Do Entrepreneurs Make a Lot of Money?

Either way, it's clear that most small business owners do it because they love it, not because they want to get rich quickly. A complicated issue that many entrepreneurs overlook when starting their business is what their salary will be. Small business owners, like their employees, need money to take home for day-to-day living. But that doesn't mean that an entrepreneur should get into the company's money and muddy the separation between personal and business accounts; there is a right and wrong way to collect an entrepreneur's salary.

Therefore, determining your salary as an entrepreneur is an important part of running a business. But there are a variety of factors that will affect how an entrepreneur's salary is determined. One of the most predominant factors is geography. They have wide variations in living costs, tax rates and policies, economic strength and income of their residents.

All of these factors, combined with a company's financial success, impact how much entrepreneurs earn in the U. S. UU. Something as simple as where you start your business, whether it's one of the worst or best states to start a business, could make the difference between a small entrepreneur's salary and a generous one.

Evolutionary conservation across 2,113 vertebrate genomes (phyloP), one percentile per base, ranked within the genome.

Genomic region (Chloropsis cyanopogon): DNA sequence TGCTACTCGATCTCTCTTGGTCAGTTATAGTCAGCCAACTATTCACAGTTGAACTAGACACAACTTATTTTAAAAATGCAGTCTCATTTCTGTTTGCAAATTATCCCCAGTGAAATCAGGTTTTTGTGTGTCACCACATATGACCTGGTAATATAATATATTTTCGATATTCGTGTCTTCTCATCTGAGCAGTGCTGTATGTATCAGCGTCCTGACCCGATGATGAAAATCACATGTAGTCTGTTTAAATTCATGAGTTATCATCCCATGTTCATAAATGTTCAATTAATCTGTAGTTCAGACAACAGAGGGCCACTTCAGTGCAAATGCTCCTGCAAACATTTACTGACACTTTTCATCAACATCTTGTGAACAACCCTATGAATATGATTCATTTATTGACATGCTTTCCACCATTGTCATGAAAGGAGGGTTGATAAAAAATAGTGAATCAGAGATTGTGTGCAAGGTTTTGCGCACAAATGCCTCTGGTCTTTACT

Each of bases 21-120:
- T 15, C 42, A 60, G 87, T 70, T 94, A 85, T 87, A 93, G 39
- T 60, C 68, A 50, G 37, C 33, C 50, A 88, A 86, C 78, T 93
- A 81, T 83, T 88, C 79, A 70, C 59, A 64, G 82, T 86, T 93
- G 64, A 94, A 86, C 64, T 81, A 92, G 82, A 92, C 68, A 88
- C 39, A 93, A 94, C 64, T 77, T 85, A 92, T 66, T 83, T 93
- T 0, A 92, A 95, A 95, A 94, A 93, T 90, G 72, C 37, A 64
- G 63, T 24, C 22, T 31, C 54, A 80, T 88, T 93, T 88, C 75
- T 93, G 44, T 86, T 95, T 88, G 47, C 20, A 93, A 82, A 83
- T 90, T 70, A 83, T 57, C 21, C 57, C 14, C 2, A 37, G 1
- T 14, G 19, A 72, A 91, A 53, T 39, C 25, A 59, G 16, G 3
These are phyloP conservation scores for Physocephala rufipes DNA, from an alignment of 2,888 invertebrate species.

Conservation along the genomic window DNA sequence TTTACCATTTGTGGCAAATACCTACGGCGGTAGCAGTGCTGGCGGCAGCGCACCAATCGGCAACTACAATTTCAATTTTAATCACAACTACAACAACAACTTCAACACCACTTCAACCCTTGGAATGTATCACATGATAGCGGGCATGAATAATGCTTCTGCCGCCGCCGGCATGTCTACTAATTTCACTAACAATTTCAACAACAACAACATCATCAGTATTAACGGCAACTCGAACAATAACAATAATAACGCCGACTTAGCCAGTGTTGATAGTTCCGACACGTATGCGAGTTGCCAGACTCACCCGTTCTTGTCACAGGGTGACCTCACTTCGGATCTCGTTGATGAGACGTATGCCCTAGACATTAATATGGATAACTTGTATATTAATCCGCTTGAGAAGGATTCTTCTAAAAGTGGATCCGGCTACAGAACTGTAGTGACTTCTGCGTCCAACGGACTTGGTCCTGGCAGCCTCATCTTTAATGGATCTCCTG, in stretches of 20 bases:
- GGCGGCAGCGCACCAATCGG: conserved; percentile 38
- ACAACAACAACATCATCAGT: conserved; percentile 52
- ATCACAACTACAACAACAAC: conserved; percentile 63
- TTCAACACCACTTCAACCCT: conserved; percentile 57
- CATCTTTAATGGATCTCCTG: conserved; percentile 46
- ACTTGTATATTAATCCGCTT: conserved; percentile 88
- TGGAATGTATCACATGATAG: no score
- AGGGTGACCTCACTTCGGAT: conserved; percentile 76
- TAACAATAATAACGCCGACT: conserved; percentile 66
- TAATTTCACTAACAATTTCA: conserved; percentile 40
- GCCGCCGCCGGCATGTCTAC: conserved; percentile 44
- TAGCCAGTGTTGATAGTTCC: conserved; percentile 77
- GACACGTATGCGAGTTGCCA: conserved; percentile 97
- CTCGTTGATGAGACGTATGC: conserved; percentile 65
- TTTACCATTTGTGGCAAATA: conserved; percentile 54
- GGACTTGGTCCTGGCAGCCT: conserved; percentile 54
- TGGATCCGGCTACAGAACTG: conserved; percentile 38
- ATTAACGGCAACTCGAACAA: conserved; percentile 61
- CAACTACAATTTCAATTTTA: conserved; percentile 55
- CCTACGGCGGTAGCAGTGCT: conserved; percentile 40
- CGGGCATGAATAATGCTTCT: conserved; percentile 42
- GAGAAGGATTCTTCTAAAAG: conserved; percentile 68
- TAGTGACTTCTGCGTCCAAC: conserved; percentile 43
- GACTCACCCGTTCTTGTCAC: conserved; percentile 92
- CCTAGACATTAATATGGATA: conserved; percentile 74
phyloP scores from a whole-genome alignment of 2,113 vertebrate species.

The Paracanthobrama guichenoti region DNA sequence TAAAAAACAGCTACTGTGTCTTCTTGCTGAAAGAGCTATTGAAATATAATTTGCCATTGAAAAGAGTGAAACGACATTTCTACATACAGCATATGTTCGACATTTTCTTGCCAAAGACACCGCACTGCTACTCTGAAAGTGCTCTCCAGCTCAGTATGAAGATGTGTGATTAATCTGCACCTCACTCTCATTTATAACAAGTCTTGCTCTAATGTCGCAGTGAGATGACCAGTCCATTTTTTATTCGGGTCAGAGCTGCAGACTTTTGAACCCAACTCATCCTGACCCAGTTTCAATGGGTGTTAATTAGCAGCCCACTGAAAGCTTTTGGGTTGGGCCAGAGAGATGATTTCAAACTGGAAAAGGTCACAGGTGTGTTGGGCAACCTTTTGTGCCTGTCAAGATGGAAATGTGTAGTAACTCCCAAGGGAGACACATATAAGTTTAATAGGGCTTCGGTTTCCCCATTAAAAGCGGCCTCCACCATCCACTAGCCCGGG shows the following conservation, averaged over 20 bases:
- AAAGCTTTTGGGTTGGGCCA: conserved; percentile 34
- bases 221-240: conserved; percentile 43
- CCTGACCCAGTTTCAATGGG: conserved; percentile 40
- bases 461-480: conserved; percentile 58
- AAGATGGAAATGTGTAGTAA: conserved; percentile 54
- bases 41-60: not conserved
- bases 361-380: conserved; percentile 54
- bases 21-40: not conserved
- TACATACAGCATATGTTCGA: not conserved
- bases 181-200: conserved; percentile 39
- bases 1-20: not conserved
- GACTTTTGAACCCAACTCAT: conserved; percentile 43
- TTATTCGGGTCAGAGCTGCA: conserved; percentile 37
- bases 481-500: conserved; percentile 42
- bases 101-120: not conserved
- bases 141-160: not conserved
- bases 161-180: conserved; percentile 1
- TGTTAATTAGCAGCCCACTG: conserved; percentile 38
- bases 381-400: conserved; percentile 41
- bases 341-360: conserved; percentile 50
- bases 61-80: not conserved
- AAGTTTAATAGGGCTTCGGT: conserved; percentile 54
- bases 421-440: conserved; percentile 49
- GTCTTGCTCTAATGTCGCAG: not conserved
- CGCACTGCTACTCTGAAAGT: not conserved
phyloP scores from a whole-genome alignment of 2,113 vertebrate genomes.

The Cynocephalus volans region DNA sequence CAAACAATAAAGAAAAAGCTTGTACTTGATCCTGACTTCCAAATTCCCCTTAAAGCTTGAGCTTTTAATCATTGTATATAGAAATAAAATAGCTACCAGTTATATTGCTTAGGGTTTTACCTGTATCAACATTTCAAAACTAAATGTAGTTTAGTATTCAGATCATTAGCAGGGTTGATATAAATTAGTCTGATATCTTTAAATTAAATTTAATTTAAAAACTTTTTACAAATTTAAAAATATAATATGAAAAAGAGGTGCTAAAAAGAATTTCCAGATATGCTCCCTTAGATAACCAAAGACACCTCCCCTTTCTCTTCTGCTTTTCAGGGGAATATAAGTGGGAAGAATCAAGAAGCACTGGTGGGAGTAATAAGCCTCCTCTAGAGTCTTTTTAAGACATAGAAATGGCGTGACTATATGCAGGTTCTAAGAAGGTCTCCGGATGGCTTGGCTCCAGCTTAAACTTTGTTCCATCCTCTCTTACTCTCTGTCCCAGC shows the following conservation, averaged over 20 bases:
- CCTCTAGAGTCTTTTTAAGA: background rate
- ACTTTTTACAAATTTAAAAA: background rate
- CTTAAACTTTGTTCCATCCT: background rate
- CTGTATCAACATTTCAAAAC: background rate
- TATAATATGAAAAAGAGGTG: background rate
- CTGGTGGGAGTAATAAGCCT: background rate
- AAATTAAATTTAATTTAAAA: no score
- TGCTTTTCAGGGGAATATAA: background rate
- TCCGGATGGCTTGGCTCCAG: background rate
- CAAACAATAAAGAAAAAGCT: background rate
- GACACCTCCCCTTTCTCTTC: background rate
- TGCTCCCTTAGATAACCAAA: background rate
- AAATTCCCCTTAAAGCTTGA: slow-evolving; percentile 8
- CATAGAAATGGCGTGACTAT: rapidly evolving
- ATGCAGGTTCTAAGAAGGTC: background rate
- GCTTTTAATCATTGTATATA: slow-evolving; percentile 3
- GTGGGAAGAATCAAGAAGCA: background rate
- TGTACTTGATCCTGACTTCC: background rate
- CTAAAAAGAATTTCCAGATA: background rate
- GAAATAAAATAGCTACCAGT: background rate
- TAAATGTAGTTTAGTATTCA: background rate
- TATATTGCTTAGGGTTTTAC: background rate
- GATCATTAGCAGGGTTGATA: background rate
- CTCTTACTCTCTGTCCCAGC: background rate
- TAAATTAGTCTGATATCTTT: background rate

Read on to find out what the average salary of entrepreneurs is in each state. It is interesting to note that four of the five major states are located in the Northeast, and New England in particular, a classic “old money” center in the U. Much of the rest of the top 10 states are those in the west, with three states, Alaska, Nevada and Washington, that do not charge state individual income taxes. This primarily affects LLC owners, as these types of businesses are classified as transfer entities by the IRS, meaning that owners report profits and losses on their personal tax returns rather than having the company pay corporate income taxes.

The 10 states where employers' salaries are lowest are mostly a mix of southern and western states. Notable exceptions to this are Vermont, in the Northeast, and Indiana, in the Midwest. While the average salary for entrepreneurs may be on the lower side in these states, don't be too discouraged by them. Some of these states are among the best states to start a business, especially Florida, which boasts strong demographic and economic growth, as well as a business-friendly fiscal climate.

Idaho has also experienced impressive growth in the working-age population and jobs created by startups. Regionally, entrepreneurs earn the most in the Northeast and West, with only one southern state, Maryland, among the top 10 states. That said, three western states are among the 10 worst states, but overall, the South leads the way among states with low salaries of entrepreneurs. Entrepreneurs in the Midwest earn revenues that are above and below the national average.